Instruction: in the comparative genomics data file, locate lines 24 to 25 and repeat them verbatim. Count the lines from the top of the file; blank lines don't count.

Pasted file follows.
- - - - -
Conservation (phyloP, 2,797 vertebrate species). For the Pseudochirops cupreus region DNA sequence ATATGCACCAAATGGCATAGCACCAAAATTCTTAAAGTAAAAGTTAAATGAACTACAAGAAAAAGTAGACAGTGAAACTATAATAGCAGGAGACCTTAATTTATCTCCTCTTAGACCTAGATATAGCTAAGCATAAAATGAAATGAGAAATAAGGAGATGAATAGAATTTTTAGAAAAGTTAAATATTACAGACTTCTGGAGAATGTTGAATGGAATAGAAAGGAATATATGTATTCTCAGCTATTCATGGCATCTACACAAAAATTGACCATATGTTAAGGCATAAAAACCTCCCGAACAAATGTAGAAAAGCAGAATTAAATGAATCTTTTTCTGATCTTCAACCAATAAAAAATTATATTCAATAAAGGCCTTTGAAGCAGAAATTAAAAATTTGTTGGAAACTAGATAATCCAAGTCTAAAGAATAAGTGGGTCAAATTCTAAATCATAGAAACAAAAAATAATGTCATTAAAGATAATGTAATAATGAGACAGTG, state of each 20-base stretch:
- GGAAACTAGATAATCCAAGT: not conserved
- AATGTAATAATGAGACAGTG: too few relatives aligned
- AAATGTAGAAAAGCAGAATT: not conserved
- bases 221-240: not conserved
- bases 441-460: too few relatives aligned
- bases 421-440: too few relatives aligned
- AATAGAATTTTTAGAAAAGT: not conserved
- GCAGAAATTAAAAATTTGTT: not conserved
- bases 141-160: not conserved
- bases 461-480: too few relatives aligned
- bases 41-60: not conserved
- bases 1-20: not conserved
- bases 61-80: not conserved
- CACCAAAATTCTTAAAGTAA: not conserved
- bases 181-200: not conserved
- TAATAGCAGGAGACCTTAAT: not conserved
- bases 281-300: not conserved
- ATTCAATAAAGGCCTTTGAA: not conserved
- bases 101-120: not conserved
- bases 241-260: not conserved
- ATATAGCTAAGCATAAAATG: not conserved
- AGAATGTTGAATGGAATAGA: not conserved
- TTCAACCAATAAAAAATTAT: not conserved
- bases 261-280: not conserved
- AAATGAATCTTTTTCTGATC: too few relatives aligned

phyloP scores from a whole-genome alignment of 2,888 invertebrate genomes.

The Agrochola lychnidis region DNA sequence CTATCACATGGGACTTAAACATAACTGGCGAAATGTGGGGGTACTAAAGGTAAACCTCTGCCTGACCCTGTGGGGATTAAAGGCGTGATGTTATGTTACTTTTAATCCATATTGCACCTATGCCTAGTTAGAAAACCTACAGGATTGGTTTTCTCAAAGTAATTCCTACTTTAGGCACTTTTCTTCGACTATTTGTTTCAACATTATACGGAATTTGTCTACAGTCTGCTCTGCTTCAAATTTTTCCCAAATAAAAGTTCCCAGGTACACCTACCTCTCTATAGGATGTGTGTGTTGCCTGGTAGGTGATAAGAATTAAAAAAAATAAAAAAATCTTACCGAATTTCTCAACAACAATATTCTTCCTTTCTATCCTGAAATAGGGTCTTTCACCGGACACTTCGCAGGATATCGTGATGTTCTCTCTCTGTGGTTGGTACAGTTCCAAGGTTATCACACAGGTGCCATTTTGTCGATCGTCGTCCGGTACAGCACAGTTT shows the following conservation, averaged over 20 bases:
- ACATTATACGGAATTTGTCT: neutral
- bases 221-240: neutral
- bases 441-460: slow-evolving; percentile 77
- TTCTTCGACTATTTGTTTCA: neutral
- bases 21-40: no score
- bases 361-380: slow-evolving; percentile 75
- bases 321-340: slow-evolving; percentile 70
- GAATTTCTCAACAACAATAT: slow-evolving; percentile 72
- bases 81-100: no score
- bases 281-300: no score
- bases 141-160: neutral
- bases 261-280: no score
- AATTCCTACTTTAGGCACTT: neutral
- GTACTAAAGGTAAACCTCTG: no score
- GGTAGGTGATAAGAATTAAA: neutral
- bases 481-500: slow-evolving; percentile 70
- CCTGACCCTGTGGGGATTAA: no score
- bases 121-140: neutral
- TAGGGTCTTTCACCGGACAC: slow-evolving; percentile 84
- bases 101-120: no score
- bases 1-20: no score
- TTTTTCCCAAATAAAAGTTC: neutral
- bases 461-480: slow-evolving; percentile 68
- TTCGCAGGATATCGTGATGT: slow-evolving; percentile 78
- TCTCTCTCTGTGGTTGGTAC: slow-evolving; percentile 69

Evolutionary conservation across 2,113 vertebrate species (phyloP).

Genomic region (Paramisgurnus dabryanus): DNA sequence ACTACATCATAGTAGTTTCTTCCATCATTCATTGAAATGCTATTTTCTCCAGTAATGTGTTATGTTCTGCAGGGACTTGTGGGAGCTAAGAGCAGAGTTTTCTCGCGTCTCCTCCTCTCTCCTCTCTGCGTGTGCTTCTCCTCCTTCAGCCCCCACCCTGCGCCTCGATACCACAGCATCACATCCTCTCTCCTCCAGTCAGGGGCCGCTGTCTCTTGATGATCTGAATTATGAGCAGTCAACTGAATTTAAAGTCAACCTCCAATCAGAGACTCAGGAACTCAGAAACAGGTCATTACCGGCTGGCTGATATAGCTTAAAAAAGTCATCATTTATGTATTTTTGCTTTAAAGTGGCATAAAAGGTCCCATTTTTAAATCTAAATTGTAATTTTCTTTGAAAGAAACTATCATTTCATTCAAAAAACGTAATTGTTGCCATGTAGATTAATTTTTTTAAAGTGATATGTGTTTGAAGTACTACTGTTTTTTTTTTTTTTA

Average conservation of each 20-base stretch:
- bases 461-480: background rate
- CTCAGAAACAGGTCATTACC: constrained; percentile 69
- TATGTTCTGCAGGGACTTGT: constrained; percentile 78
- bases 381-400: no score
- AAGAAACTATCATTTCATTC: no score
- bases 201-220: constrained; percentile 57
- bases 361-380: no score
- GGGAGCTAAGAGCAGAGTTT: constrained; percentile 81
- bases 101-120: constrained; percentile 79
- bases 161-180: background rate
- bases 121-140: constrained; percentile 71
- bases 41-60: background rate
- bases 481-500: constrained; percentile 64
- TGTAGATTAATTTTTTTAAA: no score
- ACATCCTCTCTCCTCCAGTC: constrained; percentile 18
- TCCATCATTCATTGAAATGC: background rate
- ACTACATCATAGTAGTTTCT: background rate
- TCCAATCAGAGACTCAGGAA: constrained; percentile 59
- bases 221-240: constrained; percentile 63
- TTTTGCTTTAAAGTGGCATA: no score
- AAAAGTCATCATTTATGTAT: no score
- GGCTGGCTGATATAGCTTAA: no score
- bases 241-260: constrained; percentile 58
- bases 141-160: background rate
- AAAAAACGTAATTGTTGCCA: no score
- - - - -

- TTCAACCAATAAAAAATTAT: not conserved
- bases 261-280: not conserved